Ron Rosenbaum interviews historian Bernard Bailyn in the March issue of Smithsonian Magazine: “The Shocking Savagery of America’s Early History.” Bailyn, now 90, has a new book on early American history titled The Barbarous Years.
Bailyn’s insight into the “savagery” of those early European colonists relates closely to our discussion earlier this week on Saturday Night Live’s “DJesus Uncrossed” sketch and its failure to exceed the absurdity of Tim LaHaye’s actual views about the Second Coming of Jesus Christ.
Bailyn is speaking of one of the early and bloodiest encounters, between our peaceful pumpkin pie-eating Pilgrims and the original inhabitants of the land they wanted to seize, the Pequots. But for Bailyn, the mercenary motive is less salient than the theological.
“The ferocity of that little war is just unbelievable,” Bailyn says. “The butchering that went on cannot be explained by trying to get hold of a piece of land. They were really struggling with this central issue for them, of the advent of the Antichrist.”
The Antichrist. The haunting figure presaging the Apocalypse from the Book of Revelation plays an important part in Bailyn’s explanation of the European settlers’ descent into unrestrained savagery. The key passage on this question comes late in his new book when Bailyn makes explicit a connection I had not seen before: between the physical savagery the radical dissenting Protestant settlers of America wreaked on the original inhabitants, and the intellectual savagery of their polemical attacks on the church and state authorities they fled from in Europe — and the savagery of vicious insult and vile denunciation they wreaked upon each other as well.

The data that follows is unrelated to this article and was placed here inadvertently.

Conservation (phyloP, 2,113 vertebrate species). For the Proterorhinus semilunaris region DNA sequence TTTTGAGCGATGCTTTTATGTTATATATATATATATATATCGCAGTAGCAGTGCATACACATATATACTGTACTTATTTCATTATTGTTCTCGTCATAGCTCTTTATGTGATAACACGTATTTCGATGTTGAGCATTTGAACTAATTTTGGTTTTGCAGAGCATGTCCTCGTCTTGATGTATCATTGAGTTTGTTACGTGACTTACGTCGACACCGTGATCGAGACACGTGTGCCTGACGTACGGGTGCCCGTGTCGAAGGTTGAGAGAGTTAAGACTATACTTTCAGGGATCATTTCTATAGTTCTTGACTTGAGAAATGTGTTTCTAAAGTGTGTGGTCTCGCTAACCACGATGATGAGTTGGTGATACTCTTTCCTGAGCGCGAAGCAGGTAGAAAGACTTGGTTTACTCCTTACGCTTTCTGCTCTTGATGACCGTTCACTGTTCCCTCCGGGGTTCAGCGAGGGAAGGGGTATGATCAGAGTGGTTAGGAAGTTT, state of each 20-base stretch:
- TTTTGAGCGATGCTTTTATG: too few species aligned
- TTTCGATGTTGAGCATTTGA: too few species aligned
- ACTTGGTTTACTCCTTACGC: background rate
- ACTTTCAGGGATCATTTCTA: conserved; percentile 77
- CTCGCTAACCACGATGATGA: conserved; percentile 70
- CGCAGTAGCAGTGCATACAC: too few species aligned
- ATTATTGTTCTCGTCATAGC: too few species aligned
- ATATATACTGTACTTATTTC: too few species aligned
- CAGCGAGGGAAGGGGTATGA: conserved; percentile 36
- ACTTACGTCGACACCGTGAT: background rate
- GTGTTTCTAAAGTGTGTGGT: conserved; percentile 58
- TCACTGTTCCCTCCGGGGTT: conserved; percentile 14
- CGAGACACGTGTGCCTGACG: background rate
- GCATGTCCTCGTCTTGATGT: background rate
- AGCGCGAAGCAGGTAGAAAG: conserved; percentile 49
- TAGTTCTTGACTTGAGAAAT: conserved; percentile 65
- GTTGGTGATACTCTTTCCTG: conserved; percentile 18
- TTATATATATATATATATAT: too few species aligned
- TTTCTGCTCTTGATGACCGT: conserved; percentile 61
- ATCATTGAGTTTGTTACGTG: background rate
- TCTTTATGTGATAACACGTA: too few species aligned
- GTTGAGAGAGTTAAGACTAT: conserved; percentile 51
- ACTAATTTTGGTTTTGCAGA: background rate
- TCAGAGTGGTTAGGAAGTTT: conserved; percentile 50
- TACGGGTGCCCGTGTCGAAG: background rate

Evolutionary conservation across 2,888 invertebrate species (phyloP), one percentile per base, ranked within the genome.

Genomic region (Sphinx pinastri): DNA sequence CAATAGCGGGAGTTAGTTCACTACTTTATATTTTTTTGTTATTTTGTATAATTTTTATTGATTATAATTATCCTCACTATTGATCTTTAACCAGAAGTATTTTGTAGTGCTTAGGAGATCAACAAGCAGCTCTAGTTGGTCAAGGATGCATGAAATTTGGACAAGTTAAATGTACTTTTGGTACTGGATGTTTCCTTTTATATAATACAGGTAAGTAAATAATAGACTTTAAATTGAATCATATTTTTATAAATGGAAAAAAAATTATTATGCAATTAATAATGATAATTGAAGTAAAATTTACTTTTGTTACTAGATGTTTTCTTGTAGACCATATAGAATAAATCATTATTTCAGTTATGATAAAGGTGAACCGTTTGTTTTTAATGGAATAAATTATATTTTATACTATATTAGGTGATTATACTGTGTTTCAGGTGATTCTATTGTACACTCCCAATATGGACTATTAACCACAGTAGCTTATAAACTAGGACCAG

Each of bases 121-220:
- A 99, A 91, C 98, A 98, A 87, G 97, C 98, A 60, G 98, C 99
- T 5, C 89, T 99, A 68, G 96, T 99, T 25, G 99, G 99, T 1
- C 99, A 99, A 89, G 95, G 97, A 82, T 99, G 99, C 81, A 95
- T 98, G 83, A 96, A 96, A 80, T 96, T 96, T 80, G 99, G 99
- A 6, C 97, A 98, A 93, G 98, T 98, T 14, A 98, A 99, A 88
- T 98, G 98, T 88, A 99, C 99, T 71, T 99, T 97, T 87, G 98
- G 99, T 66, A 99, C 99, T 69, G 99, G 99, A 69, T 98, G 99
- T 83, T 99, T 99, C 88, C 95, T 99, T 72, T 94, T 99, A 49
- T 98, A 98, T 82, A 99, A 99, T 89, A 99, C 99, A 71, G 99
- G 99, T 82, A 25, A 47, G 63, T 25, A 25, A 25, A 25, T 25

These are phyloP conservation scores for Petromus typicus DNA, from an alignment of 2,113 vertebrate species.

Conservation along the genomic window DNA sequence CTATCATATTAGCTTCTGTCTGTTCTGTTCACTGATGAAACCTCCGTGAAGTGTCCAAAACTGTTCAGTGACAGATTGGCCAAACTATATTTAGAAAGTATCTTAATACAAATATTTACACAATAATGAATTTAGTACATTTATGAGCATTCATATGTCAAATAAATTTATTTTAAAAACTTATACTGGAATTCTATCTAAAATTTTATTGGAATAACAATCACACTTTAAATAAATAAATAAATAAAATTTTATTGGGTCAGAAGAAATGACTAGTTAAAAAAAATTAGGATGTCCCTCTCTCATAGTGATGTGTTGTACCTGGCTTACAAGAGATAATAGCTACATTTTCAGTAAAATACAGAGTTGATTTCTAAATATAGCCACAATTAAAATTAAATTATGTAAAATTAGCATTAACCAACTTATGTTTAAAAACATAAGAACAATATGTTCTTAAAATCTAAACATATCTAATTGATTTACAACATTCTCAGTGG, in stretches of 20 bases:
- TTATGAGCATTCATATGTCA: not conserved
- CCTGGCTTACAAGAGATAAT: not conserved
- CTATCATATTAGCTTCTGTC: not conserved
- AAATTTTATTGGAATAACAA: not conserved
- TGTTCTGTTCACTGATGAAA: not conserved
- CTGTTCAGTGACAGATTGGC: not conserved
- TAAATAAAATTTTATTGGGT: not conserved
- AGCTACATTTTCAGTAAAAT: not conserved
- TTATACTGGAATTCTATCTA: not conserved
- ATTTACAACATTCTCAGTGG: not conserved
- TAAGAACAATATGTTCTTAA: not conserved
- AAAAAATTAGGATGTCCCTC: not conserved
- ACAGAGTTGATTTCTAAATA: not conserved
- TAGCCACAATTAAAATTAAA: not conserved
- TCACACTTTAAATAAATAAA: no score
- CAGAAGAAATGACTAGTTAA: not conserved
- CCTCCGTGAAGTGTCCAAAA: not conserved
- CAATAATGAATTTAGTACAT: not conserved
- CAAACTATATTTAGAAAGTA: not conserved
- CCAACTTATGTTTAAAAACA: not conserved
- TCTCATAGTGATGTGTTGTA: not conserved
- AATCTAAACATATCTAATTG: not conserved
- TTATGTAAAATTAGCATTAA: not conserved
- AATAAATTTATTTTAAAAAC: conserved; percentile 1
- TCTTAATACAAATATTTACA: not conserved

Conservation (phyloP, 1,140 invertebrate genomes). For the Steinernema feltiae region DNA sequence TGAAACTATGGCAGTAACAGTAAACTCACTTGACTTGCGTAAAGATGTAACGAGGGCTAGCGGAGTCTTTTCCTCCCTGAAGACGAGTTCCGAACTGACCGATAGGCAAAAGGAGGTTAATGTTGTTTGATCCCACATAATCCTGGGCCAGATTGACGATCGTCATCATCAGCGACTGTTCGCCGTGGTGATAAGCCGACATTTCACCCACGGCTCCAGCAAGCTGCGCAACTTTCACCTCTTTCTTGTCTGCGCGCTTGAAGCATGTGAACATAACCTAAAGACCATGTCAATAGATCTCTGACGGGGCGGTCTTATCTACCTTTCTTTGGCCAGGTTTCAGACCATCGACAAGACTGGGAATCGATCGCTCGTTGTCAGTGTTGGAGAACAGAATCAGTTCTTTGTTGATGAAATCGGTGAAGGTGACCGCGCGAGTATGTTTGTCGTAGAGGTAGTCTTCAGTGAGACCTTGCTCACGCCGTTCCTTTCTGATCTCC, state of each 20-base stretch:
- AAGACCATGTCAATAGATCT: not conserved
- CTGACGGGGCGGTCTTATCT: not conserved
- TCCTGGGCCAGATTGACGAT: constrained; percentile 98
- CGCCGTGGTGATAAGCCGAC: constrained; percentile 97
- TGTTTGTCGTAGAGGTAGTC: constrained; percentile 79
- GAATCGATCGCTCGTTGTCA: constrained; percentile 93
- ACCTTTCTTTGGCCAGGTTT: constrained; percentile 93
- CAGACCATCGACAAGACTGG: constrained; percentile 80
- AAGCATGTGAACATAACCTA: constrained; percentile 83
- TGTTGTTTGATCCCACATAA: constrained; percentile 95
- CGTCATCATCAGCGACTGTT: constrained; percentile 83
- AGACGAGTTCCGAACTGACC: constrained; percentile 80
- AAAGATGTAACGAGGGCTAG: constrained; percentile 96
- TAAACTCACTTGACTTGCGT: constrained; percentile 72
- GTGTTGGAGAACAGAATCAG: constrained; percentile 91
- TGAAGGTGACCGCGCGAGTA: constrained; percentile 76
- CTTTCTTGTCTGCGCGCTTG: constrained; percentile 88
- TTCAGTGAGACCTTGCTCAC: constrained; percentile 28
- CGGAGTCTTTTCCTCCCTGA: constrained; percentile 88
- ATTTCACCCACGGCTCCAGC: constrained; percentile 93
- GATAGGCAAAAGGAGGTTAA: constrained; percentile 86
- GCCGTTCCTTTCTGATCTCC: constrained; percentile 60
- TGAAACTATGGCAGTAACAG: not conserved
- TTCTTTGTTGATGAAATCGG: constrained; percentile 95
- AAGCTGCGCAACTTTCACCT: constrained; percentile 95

“The savagery of the [theological] struggle, the bitterness of the main contenders and the deep stain it left on the region’s collective memory” were driven by “elemental fears peculiar to what was experienced as a barbarous environment — fears of what could happen to civilized people in an unimaginable wilderness … in which God’s children [as they thought of themselves] were fated to struggle with pitiless agents of Satan, pagan Antichrists swarming in the world around them. The two [kinds of struggle, physical and metaphysical] were one: threats from within [to the soul] merged with threats from without to form a heated atmosphere of apocalyptic danger.”
The rest of the interview/profile is fascinating as well. Go read the whole thing.